From Comcast SportsNetBALTIMORE (AP) -- Andrew Luck was harried and hurried in his first career playoff appearance as the Indianapolis Colts' unlikely run came to a disappointing end.Chuck Pagano's emotional return to Baltimore also ended with a thud as the Colts fell 24-9 to the Baltimore Ravens in an AFC wild-card game Sunday."The Ravens made plays when they needed to and we didn't," Luck said. "Field goals in the red zone killed us. Some bad balls by me killed us. ... I wish we could have done better."After improving from 2-14 to 11-5 with No. 1 overall draft pick Luck running their high-octane offense, the Colts couldn't even score a touchdown against the Ravens, who advanced to the conference semifinals against Denver next weekend.But Pagano chose to emphasize the improvements the Colts made in a season filled with adversity, rather than dwell on the way it ended."The foundation is set, and we said we were going to build one on rock and not on sand," Pagano said. "You weather storms like this and you learn from times like this. This disappointment and the feelings they all have right now, that's what's going to propel us to 2013 and motivate us to come back and work even harder."One key moving forward will be Luck, who reached the playoffs as a rookie.Luck was 28 for 54 for 288 yards and an interception, but was often under pressure and forced to scramble by a Ravens defense energized by the return of linebacker Ray Lewis from a torn triceps."My only focus was to come in and get my team a win. Nothing else was planned," the 37-year-old Lewis said. "It's one of those things, when you recap it all and try to say what is one of your greatest moments. I knew how it started, but I never knew how it would end here in Baltimore. To go the way it did today, I wouldn't change nothing."Lewis, who announced earlier this week he would retire after Baltimore's playoff run, was playing the final home game of his 17-year career."We still had opportunities," said Luck, who was sacked three times. "We still put ourselves in positions to score and didn't take advantage of them, and a lot of credit goes to the Baltimore defense. What a great, great unit. I wish we could have capitalized on a couple of those drives, but we didn't."Pagano, the former Ravens defensive coordinator who missed 12 Colts games this season while undergoing treatment for leukemia, coached his first playoff game. But offensive coordinator Bruce Arians, who had a 9-3 record coaching in Pagano's absence, missed the game after being hospitalized for an undisclosed illness, leaving play-calling duties to quarterbacks coach Clyde Christensen.After the game, Pagano said Arians would remain hospitalized in Baltimore overnight for observation and likely rejoin the Colts in Indianapolis on Monday."Just precautionary," Pagano said. "I think every test they've done on Bruce came back negative. He's in good shape. ... He'll be back with us tomorrow."Indianapolis had won five of its final six games to clinch a wild-card berth, and moved the ball during the first half, but had to settle for a pair of field goals by Adam Vinatieri and trailed 10-6 at halftime."As good as that defense is, it's hard to go on sustained drives," Pagano said. "We moved the ball, we did some things. But we weren't able to get some chunk plays."Luck completed 13 of 23 passes for 143 yards in the first half, and a 15-play drive in the third quarter stalled at the Baltimore 8-yard line, with Vinatieri kicking his third field goal.Vinatieri pushed a 40-yard field-goal attempt wide right early in the fourth quarter. He was previously 10 of 11 between 40 and 49 yards this season."In games like this," Vinatieri said, "you have to make them all."The Ravens followed up Vinatieri's miss -- his first after 18 successful kicks against the Ravens -- Baltimore retaliated with a five-play, 70-yard drive that ended with a touchdown pass from Joe Flacco to Anquan Boldin.Until that point, even with an offense that couldn't manage a touchdown, it was still a one-score game."It's always come down to a one-score game, a 10-point deficit, and this team has always been able to overcome that for many weeks," Pagano said. "Sitting on the sideline and looking in everybody's eyes, the faith and belief was still there that we were going to get the job done."Owner Jim Irsay said the Colts' future is promising."This year was incredible," he said. "It was special and unique in so many ways. It was one of the most special seasons in Colts history and probably in NFL history. I couldn't have imagined how this season would have played out. We had a coach fighting for his life, we reorganized, won 11 games and went to the playoffs. ... To say that our future is bright is an understatement."Boldin set a franchise record with 145 yards receiving, including the clinching touchdown, setting up the showdown with the Broncos. Denver beat Baltimore 34-17 three weeks ago."It's huge for us," Boldin said. "It's huge for this city, they've supported us this entire year and they expect a lot from us. In return, we want to give it to them."Sunday's victory also enhanced the Ravens' success rate in opening playoff games. Flacco has won at least one postseason game in all five of his pro seasons, the only quarterback to do it in the Super Bowl era.Baltimore overcame the first two lost fumbles of the season by Ray Rice, too, as John Harbaugh became the first head coach with wins in his first five playoff campaigns.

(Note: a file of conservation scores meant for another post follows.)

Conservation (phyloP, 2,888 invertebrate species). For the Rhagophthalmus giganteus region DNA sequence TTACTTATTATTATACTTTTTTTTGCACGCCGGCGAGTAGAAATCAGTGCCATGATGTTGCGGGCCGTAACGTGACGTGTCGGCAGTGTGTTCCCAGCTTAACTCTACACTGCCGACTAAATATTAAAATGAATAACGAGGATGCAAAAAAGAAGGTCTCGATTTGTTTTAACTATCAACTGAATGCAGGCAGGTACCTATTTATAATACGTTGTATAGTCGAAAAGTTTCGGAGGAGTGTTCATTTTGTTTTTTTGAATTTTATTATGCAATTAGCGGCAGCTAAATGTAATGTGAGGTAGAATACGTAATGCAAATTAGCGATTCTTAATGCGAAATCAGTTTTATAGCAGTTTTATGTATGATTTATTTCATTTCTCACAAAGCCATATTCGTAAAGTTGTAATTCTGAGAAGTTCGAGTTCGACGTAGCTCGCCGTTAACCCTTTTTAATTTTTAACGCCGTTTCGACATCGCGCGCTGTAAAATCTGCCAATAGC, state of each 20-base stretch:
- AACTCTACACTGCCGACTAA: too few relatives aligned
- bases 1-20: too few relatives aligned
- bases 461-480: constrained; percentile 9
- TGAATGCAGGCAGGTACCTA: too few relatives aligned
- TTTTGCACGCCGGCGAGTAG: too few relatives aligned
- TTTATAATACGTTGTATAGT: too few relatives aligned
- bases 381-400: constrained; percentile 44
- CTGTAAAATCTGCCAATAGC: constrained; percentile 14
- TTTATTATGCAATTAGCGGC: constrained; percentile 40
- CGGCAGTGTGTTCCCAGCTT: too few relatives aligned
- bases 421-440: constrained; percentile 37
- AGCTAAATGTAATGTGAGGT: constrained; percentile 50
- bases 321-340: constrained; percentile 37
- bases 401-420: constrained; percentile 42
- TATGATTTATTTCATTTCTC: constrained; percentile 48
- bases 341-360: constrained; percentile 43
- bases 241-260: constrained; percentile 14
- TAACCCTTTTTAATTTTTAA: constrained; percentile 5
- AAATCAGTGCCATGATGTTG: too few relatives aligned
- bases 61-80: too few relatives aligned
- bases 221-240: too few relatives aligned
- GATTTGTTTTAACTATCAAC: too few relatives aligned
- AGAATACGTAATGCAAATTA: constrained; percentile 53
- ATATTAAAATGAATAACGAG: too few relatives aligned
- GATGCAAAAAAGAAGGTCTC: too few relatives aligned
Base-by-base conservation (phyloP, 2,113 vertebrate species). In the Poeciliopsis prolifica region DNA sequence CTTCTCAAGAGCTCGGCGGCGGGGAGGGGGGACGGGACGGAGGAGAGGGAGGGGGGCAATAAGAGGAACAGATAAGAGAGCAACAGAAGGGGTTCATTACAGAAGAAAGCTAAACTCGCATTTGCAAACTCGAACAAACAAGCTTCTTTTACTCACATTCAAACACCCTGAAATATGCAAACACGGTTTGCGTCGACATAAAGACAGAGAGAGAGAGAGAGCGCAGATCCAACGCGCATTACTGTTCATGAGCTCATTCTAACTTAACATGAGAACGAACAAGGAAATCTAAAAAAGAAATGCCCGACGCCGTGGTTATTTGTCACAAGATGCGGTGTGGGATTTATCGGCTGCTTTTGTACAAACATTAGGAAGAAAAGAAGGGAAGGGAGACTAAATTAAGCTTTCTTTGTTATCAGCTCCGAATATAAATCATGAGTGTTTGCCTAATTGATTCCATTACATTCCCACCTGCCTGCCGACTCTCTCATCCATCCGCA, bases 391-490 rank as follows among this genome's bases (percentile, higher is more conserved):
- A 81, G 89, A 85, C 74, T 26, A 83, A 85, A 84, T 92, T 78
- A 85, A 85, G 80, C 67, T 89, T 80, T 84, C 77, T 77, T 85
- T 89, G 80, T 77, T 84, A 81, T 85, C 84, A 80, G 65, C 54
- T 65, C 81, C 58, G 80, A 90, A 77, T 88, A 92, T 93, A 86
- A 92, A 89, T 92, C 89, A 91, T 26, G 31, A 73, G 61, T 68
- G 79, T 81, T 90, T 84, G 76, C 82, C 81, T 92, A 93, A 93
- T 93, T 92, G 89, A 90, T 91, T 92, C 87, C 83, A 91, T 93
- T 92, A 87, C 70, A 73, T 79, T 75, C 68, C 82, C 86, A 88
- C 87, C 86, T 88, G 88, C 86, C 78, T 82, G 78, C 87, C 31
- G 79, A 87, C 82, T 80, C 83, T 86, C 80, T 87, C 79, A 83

BOSTON -- These are tough, heart-tugging times for the Boston Celtics, who are less than 24 hours removed from the gruesome left-ankle injury suffered by Gordon Hayward in the first quarter of their 102-99 loss at Cleveland on Tuesday.